Empowerment is not something others provide for you or gift you. It is something you provide for yourself; a decision to own any aspect of your life. Waiting for someone to "save you" is putting that power in someone else's hands... exactly where it doesn't belong. For me, we are talking a health journey, but this could apply to so many journeys in your life... your job, your emotional well-being, your finances, your success in school... you name it. Ownership is the only way to level up.

For this particular journey, my BRCA1 journey in year 44, I am running the show. So, what does that look for me?

I was determined to get off opioids for pain. My last dose was less than 12 hours after surgery. That meant I had to tap in to areas of my brain to help in recovery. I found sounds on Spotify at a specific frequency for healing and pain reduction and listened to it while I slept. I became hyperaware of any tension in my body, and with every breath I chanted, "Stronger and better in, pain out." I sat in the sun for a long duration, benefiting from the healing power of Vit. D and said to myself, "Vit. D in, let the healing begin." I drank loads and loads of water. Being a lover of nature and barns, I asked my family to drive me around to change my scenery, to take in the beauty around me and enjoy the things that set my soul on fire. You see, I firmly believe that when you set yourself up with all the right things and you "feed" your body what it needs, there are no limits to its healing power. Our brains and bodies are capable of far more than we give them credit for. Rather than letting WebMd, or my surgeon, or a friend-of-a-friend's journey define mine, I am connecting with my mind and body to help me define my own recovery and success.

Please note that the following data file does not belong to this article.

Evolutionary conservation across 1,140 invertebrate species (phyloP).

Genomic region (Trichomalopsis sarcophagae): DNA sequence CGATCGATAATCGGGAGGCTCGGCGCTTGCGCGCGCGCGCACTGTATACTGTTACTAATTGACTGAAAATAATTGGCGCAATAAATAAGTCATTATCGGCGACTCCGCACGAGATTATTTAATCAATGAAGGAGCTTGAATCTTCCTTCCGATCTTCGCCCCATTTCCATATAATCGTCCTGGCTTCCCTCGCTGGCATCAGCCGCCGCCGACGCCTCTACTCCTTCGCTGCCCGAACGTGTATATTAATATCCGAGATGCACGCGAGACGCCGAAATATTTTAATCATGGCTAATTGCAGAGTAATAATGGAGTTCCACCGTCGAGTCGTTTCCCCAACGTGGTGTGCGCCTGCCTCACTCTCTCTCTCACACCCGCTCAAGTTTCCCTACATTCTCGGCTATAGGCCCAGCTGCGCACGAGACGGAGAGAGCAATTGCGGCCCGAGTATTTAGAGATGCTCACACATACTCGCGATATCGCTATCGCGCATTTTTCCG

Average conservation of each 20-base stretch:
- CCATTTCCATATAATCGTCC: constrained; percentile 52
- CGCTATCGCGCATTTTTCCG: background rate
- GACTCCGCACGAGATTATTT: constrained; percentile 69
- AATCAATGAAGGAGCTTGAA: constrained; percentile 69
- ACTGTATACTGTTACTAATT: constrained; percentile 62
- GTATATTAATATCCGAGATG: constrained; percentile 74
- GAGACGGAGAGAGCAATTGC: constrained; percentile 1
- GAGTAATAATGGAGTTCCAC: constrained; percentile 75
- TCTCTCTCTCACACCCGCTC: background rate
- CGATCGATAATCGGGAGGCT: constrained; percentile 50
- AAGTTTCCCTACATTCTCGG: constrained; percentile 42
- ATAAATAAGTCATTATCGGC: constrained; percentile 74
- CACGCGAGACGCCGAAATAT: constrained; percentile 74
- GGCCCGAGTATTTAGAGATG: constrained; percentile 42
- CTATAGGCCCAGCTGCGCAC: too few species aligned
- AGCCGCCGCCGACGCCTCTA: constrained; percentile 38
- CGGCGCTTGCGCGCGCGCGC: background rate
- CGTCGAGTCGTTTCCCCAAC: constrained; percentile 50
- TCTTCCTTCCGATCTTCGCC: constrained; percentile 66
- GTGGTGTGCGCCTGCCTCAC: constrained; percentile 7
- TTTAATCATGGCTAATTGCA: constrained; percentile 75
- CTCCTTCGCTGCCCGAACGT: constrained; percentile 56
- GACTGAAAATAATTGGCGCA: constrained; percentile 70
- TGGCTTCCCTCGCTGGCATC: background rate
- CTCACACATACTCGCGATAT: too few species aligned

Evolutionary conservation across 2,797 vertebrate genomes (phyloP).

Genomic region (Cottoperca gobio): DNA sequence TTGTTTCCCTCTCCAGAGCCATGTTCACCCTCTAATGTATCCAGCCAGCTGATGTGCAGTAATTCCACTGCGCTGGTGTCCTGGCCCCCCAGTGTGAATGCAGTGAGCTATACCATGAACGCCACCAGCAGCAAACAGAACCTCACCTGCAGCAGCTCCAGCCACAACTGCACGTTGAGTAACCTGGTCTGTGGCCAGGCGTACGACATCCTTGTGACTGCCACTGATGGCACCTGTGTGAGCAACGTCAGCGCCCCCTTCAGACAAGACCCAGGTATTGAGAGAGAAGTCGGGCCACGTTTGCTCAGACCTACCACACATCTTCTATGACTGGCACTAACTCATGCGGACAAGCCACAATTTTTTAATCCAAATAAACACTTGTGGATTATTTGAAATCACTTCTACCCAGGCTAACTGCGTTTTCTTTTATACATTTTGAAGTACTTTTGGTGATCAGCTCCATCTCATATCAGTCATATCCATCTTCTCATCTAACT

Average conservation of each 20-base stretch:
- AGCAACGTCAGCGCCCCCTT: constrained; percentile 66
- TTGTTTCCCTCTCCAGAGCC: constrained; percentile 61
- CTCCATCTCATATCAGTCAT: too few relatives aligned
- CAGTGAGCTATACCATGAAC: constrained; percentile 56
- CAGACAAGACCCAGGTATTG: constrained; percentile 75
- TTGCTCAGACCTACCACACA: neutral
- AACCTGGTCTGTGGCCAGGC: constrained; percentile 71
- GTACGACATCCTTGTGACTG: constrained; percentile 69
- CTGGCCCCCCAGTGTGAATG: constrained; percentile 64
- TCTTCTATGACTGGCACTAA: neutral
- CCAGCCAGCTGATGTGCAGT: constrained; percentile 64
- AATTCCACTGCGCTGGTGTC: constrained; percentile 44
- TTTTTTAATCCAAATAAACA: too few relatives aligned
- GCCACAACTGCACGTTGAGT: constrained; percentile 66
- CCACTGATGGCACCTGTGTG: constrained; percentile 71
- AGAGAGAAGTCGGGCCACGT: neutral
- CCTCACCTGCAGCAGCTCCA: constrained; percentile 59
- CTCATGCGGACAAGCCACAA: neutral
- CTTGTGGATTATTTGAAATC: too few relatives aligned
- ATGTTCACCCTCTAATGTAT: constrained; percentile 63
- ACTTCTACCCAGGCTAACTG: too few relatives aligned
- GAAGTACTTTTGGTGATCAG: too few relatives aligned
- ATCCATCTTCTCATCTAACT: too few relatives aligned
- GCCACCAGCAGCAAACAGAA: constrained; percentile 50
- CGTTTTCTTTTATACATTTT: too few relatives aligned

Again, we are talking a health journey here. While I am not an expert, I would venture to say that the same principles: perspective, preparedness and perseverance, can be applied to anything in life. You are in charge of your perspective. Does it reflect the mindset or life that you want? You own how prepared you show up... for that interview, that job, your classes, your life. How prepared or ill-prepared you are is entirely on you.

You are in charge of your perseverance. I am persevering through health challenges now. What in your life requires an extra dose of perseverance? Are there areas where you need to show up better and not let up? Areas where maybe you have quit and you need to get back at it? Everyone is in a different season of life, but if any of this resonates with you, it's time to listen up and own it. I am redefining my recovery right now. I decided to not listen to what others would say about my recovery, but rather, I would write my own story. The same can be said for you. What in your life do you need to redefine and rewrite to live your best life?

healing